Fan Bingbing whistle-blower Cui Yongyuan dismisses Chinese police’s ‘missing’ claim, accuses them of ignoring death threats

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The Chinese television host whose allegations triggered the Fan Bingbing tax evasion scandal has pooh-poohed Shanghai police’s claim that they were unable to find him and accused Beijing police of disregarding the multiple death threats he claimed to have received.

On Sunday, Cui Yongyuan accused Shanghai police of taking hundreds of thousands of yuan in bribes during their investigation of the Fan case. They responded yesterday by saying Cui could not be reached, which led to reports he had gone missing.

However, the talk show host later dismissed those claims on Weibo – China’s Twitter-like service – asking officers to write to him or get his number from the tax authorities.

In a fresh post on Wednesday night, Cui, who is known for campaigning against genetically modified food and sparking the tax evasion probe into Fan and the Huayi Brothers Media film studio with which she has worked, accused the Beijing Municipal Public Security Bureau of dereliction of duty.

He said that officers from Xinyuanli police station in the city’s Chaoyang district had failed to properly respond to his report that he had received death threats from three Weibo users.

His campaigns against GM food and the Fan revelations had also led to personal information about his daughter being made public, he said.

One of the people he accused of intimidating him last month deliberately released his daughter’s name, photograph and the name of the city in which she is studying, he said.

Except in one case where a man issued a publicly apology for attacking Cui online, saying among other things that the CCTV host was “close to death”, police had disregarded his claims of intimidation and harassment, Cui said.

Despite the frequency of his Weibo posts, many of them are swiftly censored, as was the case with the accusations he made about Shanghai police.

His Weibo post to Beijing police, however, was still online as of 5pm Thursday. In it he said: “I’m under so much pressure that I have been admitted to hospital twice, but I have always obeyed the law, tried to protect my rights via legal means and had confidence in the law.”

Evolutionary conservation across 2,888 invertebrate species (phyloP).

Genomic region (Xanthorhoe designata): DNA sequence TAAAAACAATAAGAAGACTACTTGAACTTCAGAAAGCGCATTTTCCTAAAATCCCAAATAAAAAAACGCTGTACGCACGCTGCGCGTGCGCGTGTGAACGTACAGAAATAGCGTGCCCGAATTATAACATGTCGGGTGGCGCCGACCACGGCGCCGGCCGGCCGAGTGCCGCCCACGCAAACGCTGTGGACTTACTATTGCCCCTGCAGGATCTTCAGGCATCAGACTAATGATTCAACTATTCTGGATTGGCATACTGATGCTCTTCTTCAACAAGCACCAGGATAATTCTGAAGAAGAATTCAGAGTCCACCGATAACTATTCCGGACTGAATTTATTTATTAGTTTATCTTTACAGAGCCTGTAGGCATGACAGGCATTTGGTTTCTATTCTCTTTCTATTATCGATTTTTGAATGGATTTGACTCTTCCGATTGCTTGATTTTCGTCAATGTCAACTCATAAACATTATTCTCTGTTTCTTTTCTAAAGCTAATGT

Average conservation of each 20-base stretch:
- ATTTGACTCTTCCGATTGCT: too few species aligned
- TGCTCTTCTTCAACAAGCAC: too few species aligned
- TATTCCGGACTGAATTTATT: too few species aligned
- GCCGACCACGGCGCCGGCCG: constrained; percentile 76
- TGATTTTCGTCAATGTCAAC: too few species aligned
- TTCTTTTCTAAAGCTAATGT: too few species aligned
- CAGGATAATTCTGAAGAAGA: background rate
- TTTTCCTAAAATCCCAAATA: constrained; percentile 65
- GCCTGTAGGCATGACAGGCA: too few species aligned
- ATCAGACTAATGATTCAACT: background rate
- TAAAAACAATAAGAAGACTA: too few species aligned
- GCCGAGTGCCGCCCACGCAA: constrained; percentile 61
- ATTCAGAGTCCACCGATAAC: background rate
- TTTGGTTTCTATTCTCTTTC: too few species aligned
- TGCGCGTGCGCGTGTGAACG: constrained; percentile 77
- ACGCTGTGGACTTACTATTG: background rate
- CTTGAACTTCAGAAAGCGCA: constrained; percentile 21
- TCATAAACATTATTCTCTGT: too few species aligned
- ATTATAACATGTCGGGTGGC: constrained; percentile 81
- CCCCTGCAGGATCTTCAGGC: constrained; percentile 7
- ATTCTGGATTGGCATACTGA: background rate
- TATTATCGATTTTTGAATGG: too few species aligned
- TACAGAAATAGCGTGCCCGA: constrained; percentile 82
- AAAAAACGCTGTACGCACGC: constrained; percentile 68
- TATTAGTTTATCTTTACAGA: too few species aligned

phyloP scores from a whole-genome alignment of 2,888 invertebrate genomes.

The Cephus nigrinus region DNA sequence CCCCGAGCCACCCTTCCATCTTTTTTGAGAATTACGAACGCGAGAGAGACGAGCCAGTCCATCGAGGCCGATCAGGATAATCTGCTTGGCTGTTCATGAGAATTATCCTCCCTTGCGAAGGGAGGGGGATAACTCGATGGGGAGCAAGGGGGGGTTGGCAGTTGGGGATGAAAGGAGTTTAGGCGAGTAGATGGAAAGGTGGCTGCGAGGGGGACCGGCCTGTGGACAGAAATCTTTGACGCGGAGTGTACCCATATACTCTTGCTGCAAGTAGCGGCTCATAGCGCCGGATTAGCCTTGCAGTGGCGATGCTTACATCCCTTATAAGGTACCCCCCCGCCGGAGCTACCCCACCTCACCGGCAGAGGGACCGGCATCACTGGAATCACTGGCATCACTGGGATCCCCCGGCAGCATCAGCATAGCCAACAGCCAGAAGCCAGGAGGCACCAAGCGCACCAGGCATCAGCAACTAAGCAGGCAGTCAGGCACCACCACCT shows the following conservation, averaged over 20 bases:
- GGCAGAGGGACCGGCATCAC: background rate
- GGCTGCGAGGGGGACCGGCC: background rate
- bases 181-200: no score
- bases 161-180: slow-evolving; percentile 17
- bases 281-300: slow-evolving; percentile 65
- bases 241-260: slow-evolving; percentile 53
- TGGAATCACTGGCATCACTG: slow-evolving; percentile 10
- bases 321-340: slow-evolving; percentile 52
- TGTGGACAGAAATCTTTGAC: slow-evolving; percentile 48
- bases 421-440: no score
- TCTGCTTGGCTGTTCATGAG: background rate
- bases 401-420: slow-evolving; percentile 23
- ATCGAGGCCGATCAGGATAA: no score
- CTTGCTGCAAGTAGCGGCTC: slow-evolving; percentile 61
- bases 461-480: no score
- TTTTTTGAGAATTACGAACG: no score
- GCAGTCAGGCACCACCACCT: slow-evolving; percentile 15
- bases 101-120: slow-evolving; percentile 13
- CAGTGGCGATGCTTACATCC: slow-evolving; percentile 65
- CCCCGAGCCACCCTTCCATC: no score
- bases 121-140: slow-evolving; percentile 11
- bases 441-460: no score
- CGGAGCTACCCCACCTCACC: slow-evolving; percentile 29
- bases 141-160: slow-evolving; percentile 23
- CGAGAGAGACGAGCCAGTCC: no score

Cui’s latest social media row received a mixed response from other Weibo users.

“In China there are too many people afraid of getting into trouble, and too few with the courage to speak the truth,” one said.

“Why does a legal pursuit have to be put on social media to provide public discussion? This is the question,” asked another.

Cui’s revelations about Fan’s use of dual contracts to defraud the tax authorities led to her being detained and given a bill for 880 million yuan (US$127.6 million) to cover unpaid taxes and fines.

By Mandy Zuo
SCMP


Chinese TV host who sparked Fan Bingbing tax probe goes missing after accusing Shanghai police of fraud

Officers from economic crime investigation department pocketed hundreds of thousands of yuan in cash gifts, Cui Yongyuan says.

The Chinese television presenter whose allegations sparked the Fan Bingbing tax evasion scandal has apparently disappeared after making fresh claims about corruption within the Shanghai police authority.

Cui Yongyuan said on social media on Sunday that the city’s police and celebrities from the world of entertainment were involved in a “huge fraud”.

While he did not name any stars, he accused officers from Shanghai’s economic crime investigation department (ECID) of accepting hundreds of thousands of yuan in cash gifts, as well as drinking 20,000 yuan (US$2,900) bottles of wine and smoking 100 yuan a packet cigarettes.

In a rare public response, Shanghai police on Wednesday urged Cui to get in touch, claiming it had been unable to locate him since he made the allegations.

“[We] hope that he volunteers to contact the police and support our investigation,” it said. “Once the problem he raised is proved to be true, we will handle it firmly in line with the law.”

In the original post on Weibo – China’s Twitter-like platform – Cui said he had been investigated by tax officials and police as part of the inquiry into Fan, whom he had accused of tax evasion in May.

“I know that the cause was Air Strike [a film in which Fan starred]. Those who participated in this huge fraud include celebrities from the entertainment field as well as police officers from Shanghai ECID,” he said.

All of the companies he had worked for and all of his former assistants had been investigated, he said.

In their initial response to the Weibo post, the police said Cui should contact them or the State Administration of Taxation.

The television host responded by saying: “As for your internal problem, you can start with probing the deputy head of Changning district’s economic crime investigation department, Peng Fen, whose son’s name is Peng Mingda.”

In its statement on Wednesday, the police said a special team had been set up to investigate Cui’s allegations.

Fan, who is China’s highest paid actress, was found to have evaded tax by using dual “yin-yang” contracts to mislead the authorities about how much she had been paid for her role in Air Strike.

She was detained and subsequently ordered to pay almost 884 million yuan in fines and back taxes. Several reports on social media on Sunday said she had now settled those debts.

In his latest post, Cui also accused Chinese film studio Huayi Brothers Media Corp of using spurious contracts help actors evade tax. The company denied all the allegations saying that all of its contracts were drawn up in accordance with the law.

By Mandy Zuo

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